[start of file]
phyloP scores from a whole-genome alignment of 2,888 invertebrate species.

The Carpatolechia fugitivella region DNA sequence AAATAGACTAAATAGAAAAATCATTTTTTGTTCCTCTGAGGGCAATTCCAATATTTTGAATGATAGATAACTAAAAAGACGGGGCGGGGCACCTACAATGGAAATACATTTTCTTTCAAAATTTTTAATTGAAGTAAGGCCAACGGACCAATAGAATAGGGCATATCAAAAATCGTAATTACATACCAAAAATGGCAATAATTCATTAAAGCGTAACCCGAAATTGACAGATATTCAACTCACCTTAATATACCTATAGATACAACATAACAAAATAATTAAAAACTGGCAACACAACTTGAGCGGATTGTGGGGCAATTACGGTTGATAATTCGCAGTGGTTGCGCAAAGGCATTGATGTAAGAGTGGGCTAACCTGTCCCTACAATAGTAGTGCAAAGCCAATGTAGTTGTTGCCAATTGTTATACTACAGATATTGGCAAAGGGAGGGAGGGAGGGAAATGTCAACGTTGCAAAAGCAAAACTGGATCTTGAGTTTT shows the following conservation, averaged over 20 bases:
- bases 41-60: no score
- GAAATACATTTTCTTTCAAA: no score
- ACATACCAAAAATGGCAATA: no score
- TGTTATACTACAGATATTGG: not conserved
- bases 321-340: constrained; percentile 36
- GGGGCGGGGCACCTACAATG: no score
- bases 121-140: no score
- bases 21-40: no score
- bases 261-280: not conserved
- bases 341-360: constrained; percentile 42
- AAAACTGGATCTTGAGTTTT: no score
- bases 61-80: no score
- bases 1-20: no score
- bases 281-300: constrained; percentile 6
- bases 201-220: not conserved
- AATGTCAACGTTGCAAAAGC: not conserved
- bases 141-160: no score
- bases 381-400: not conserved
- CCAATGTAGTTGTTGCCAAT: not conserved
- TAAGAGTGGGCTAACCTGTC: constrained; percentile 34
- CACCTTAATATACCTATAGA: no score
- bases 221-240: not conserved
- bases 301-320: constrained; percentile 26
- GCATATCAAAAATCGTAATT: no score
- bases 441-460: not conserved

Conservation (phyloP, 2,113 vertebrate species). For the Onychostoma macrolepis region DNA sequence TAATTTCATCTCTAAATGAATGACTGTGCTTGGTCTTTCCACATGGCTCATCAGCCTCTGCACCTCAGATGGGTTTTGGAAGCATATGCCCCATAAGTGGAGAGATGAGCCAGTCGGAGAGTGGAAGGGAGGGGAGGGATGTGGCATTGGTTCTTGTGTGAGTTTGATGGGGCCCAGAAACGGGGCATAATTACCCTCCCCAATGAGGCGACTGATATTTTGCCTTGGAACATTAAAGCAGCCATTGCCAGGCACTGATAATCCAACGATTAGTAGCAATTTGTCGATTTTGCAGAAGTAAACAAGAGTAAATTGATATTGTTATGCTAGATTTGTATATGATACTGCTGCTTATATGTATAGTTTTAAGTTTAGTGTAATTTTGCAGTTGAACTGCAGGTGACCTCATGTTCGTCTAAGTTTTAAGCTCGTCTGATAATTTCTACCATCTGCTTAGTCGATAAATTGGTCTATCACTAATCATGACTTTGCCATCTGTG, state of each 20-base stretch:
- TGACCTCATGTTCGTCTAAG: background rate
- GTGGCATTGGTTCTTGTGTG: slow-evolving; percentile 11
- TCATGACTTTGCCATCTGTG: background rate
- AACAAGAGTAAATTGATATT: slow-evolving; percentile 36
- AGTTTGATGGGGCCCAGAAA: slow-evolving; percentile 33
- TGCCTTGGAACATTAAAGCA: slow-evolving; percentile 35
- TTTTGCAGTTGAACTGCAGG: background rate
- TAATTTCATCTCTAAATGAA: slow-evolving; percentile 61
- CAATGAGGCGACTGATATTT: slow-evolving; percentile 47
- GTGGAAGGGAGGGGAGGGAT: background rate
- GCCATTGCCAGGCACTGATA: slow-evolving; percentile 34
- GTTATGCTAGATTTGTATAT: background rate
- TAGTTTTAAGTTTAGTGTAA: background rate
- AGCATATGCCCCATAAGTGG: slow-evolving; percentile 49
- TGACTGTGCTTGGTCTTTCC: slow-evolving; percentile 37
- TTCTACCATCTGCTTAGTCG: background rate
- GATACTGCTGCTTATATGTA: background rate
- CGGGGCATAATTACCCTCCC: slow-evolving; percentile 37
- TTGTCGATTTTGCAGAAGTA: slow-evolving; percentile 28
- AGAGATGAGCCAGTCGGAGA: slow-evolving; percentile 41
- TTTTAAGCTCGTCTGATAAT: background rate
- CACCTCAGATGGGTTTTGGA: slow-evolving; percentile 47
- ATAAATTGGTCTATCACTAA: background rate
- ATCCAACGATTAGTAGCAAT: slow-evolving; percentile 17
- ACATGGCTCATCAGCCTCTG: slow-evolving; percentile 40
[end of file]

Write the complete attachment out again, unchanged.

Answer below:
phyloP scores from a whole-genome alignment of 2,888 invertebrate species.

The Carpatolechia fugitivella region DNA sequence AAATAGACTAAATAGAAAAATCATTTTTTGTTCCTCTGAGGGCAATTCCAATATTTTGAATGATAGATAACTAAAAAGACGGGGCGGGGCACCTACAATGGAAATACATTTTCTTTCAAAATTTTTAATTGAAGTAAGGCCAACGGACCAATAGAATAGGGCATATCAAAAATCGTAATTACATACCAAAAATGGCAATAATTCATTAAAGCGTAACCCGAAATTGACAGATATTCAACTCACCTTAATATACCTATAGATACAACATAACAAAATAATTAAAAACTGGCAACACAACTTGAGCGGATTGTGGGGCAATTACGGTTGATAATTCGCAGTGGTTGCGCAAAGGCATTGATGTAAGAGTGGGCTAACCTGTCCCTACAATAGTAGTGCAAAGCCAATGTAGTTGTTGCCAATTGTTATACTACAGATATTGGCAAAGGGAGGGAGGGAGGGAAATGTCAACGTTGCAAAAGCAAAACTGGATCTTGAGTTTT shows the following conservation, averaged over 20 bases:
- bases 41-60: no score
- GAAATACATTTTCTTTCAAA: no score
- ACATACCAAAAATGGCAATA: no score
- TGTTATACTACAGATATTGG: not conserved
- bases 321-340: constrained; percentile 36
- GGGGCGGGGCACCTACAATG: no score
- bases 121-140: no score
- bases 21-40: no score
- bases 261-280: not conserved
- bases 341-360: constrained; percentile 42
- AAAACTGGATCTTGAGTTTT: no score
- bases 61-80: no score
- bases 1-20: no score
- bases 281-300: constrained; percentile 6
- bases 201-220: not conserved
- AATGTCAACGTTGCAAAAGC: not conserved
- bases 141-160: no score
- bases 381-400: not conserved
- CCAATGTAGTTGTTGCCAAT: not conserved
- TAAGAGTGGGCTAACCTGTC: constrained; percentile 34
- CACCTTAATATACCTATAGA: no score
- bases 221-240: not conserved
- bases 301-320: constrained; percentile 26
- GCATATCAAAAATCGTAATT: no score
- bases 441-460: not conserved

Conservation (phyloP, 2,113 vertebrate species). For the Onychostoma macrolepis region DNA sequence TAATTTCATCTCTAAATGAATGACTGTGCTTGGTCTTTCCACATGGCTCATCAGCCTCTGCACCTCAGATGGGTTTTGGAAGCATATGCCCCATAAGTGGAGAGATGAGCCAGTCGGAGAGTGGAAGGGAGGGGAGGGATGTGGCATTGGTTCTTGTGTGAGTTTGATGGGGCCCAGAAACGGGGCATAATTACCCTCCCCAATGAGGCGACTGATATTTTGCCTTGGAACATTAAAGCAGCCATTGCCAGGCACTGATAATCCAACGATTAGTAGCAATTTGTCGATTTTGCAGAAGTAAACAAGAGTAAATTGATATTGTTATGCTAGATTTGTATATGATACTGCTGCTTATATGTATAGTTTTAAGTTTAGTGTAATTTTGCAGTTGAACTGCAGGTGACCTCATGTTCGTCTAAGTTTTAAGCTCGTCTGATAATTTCTACCATCTGCTTAGTCGATAAATTGGTCTATCACTAATCATGACTTTGCCATCTGTG, state of each 20-base stretch:
- TGACCTCATGTTCGTCTAAG: background rate
- GTGGCATTGGTTCTTGTGTG: slow-evolving; percentile 11
- TCATGACTTTGCCATCTGTG: background rate
- AACAAGAGTAAATTGATATT: slow-evolving; percentile 36
- AGTTTGATGGGGCCCAGAAA: slow-evolving; percentile 33
- TGCCTTGGAACATTAAAGCA: slow-evolving; percentile 35
- TTTTGCAGTTGAACTGCAGG: background rate
- TAATTTCATCTCTAAATGAA: slow-evolving; percentile 61
- CAATGAGGCGACTGATATTT: slow-evolving; percentile 47
- GTGGAAGGGAGGGGAGGGAT: background rate
- GCCATTGCCAGGCACTGATA: slow-evolving; percentile 34
- GTTATGCTAGATTTGTATAT: background rate
- TAGTTTTAAGTTTAGTGTAA: background rate
- AGCATATGCCCCATAAGTGG: slow-evolving; percentile 49
- TGACTGTGCTTGGTCTTTCC: slow-evolving; percentile 37
- TTCTACCATCTGCTTAGTCG: background rate
- GATACTGCTGCTTATATGTA: background rate
- CGGGGCATAATTACCCTCCC: slow-evolving; percentile 37
- TTGTCGATTTTGCAGAAGTA: slow-evolving; percentile 28
- AGAGATGAGCCAGTCGGAGA: slow-evolving; percentile 41
- TTTTAAGCTCGTCTGATAAT: background rate
- CACCTCAGATGGGTTTTGGA: slow-evolving; percentile 47
- ATAAATTGGTCTATCACTAA: background rate
- ATCCAACGATTAGTAGCAAT: slow-evolving; percentile 17
- ACATGGCTCATCAGCCTCTG: slow-evolving; percentile 40